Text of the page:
M. Lorito, F. Scala
doi: 10.4454/jpp.v81i2.1051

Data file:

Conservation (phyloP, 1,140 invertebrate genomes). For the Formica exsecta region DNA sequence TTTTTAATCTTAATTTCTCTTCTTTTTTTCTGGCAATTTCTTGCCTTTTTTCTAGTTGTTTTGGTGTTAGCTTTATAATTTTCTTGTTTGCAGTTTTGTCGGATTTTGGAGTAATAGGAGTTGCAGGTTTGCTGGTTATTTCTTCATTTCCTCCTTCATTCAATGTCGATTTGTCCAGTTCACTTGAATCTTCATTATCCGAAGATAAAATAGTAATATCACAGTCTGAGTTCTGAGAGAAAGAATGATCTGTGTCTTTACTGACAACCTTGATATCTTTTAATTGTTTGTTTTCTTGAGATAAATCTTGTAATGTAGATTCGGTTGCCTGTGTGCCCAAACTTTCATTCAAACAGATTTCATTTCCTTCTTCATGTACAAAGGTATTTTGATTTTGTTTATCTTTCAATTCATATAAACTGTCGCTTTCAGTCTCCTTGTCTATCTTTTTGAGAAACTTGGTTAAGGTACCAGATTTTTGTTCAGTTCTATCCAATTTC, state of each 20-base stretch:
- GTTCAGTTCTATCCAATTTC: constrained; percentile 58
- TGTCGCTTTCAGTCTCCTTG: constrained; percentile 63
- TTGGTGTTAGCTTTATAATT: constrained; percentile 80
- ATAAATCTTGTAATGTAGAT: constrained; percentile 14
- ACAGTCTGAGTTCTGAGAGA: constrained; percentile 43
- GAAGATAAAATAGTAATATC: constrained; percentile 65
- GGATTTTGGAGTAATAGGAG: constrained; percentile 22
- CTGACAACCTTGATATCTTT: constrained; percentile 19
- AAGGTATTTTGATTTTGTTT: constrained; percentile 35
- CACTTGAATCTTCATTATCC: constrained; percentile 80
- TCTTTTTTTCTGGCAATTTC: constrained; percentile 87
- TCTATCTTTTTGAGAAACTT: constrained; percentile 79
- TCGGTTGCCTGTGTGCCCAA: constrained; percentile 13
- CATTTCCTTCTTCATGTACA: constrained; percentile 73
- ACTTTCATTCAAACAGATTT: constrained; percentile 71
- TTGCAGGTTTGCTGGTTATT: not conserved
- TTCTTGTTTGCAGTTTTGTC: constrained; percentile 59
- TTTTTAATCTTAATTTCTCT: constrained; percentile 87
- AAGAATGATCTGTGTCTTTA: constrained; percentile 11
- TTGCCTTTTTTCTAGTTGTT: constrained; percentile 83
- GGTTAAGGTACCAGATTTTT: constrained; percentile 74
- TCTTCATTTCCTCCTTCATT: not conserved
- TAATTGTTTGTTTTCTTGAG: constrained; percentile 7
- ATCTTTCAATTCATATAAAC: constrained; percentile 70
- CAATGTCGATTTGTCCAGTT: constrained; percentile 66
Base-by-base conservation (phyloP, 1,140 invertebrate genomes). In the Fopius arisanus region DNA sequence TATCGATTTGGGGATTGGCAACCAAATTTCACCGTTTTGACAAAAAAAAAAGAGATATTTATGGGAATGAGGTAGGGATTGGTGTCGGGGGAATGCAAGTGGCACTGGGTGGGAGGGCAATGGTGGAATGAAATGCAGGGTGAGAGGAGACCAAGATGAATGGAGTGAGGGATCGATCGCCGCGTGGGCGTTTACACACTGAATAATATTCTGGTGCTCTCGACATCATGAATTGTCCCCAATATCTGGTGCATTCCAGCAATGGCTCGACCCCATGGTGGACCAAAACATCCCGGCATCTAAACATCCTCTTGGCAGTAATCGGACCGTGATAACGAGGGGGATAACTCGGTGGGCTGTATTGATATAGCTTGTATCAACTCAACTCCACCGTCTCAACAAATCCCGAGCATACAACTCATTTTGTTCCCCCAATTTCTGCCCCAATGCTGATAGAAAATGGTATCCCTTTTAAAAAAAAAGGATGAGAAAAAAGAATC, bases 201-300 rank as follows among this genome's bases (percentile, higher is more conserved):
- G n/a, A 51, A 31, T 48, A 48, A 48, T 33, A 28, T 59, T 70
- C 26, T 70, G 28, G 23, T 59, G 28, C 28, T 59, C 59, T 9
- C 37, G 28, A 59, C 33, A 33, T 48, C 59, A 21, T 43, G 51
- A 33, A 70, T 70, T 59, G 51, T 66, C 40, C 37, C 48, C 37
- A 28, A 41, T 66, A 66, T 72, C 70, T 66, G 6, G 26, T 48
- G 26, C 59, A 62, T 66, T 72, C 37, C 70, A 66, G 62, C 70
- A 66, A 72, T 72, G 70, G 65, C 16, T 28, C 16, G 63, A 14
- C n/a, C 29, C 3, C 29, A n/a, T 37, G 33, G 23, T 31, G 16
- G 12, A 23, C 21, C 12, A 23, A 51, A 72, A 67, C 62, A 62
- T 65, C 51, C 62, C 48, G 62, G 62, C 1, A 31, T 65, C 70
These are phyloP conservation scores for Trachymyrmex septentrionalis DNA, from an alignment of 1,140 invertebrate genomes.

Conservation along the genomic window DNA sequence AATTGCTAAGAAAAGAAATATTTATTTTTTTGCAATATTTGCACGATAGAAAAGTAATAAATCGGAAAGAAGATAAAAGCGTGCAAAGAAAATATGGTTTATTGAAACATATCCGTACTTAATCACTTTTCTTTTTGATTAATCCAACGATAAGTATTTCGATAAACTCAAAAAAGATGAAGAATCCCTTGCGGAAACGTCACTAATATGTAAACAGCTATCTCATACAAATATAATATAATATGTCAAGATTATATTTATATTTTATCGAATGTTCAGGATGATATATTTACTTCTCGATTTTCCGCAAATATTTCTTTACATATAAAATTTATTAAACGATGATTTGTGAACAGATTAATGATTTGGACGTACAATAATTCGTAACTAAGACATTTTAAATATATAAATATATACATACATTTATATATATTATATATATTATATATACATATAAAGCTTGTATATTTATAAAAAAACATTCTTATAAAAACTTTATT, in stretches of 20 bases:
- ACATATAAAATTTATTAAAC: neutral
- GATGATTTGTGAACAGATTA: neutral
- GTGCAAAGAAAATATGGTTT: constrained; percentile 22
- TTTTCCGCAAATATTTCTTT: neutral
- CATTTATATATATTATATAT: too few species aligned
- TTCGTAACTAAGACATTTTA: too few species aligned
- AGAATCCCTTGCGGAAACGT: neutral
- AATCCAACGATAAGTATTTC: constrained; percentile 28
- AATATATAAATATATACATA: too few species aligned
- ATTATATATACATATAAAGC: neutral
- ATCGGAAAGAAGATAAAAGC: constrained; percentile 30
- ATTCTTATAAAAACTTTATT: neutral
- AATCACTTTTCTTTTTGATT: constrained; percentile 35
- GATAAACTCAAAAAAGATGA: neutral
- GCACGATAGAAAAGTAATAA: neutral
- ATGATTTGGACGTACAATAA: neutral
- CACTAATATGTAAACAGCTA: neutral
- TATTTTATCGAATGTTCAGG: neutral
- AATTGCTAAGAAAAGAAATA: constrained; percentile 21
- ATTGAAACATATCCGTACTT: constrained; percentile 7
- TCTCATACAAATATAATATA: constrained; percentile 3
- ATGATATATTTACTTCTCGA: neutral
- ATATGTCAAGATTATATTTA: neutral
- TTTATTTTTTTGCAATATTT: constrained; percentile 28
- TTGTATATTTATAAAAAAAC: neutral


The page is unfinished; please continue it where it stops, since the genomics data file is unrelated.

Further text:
The development of plant transformation and gene cloning techniques has opened new avenues for augmenting disease and insect resistance in crops. The concept of ‘Genetically Acquired Resistance’ now encompasses a variety of strategies based on the transgenic expression in plant of genes from many different origins. Some of the most potentially useful transgenes capable of enhancing resistance to attack by microbes, viruses and insects have been obtained from bacteria and fungi, which are regarded as rich sources of desirable traits for plant genetic improvement. The main research directions have included: (i) the enhancement of the plant anti-microbial and insecticidal arsenal by the constitutive or inducible synthesis of various pathogen inhibiting compounds; (ii) the alteration of the plant response to pathogens by the appropriate induction of the local or systemic defence mechanisms, or by the interference with plant-pathogen signalling and (iii) the inactivation of pathogen toxins or the improvement of plant resistance to them. Although transgenic plants that are insect- resistant or bear other useful traits obtained from microbes, such as herbicide-resistance or enhanced food quality, are being commercially marketed, genetically- engineered crops exhibiting resistance to fungal or bacterial diseases have yet to reach the marketplace. The main focus of this paper addresses the application of bacterial or fungal genes to improve plant resistance to insect, fungi, bacteria and viruses, and the usefulness of these microbial genomes in the development of new transgenic technologies. In addition, perspectives dealing with environmental concerns and important biosafety questions resulting from these technologies are briefly discussed.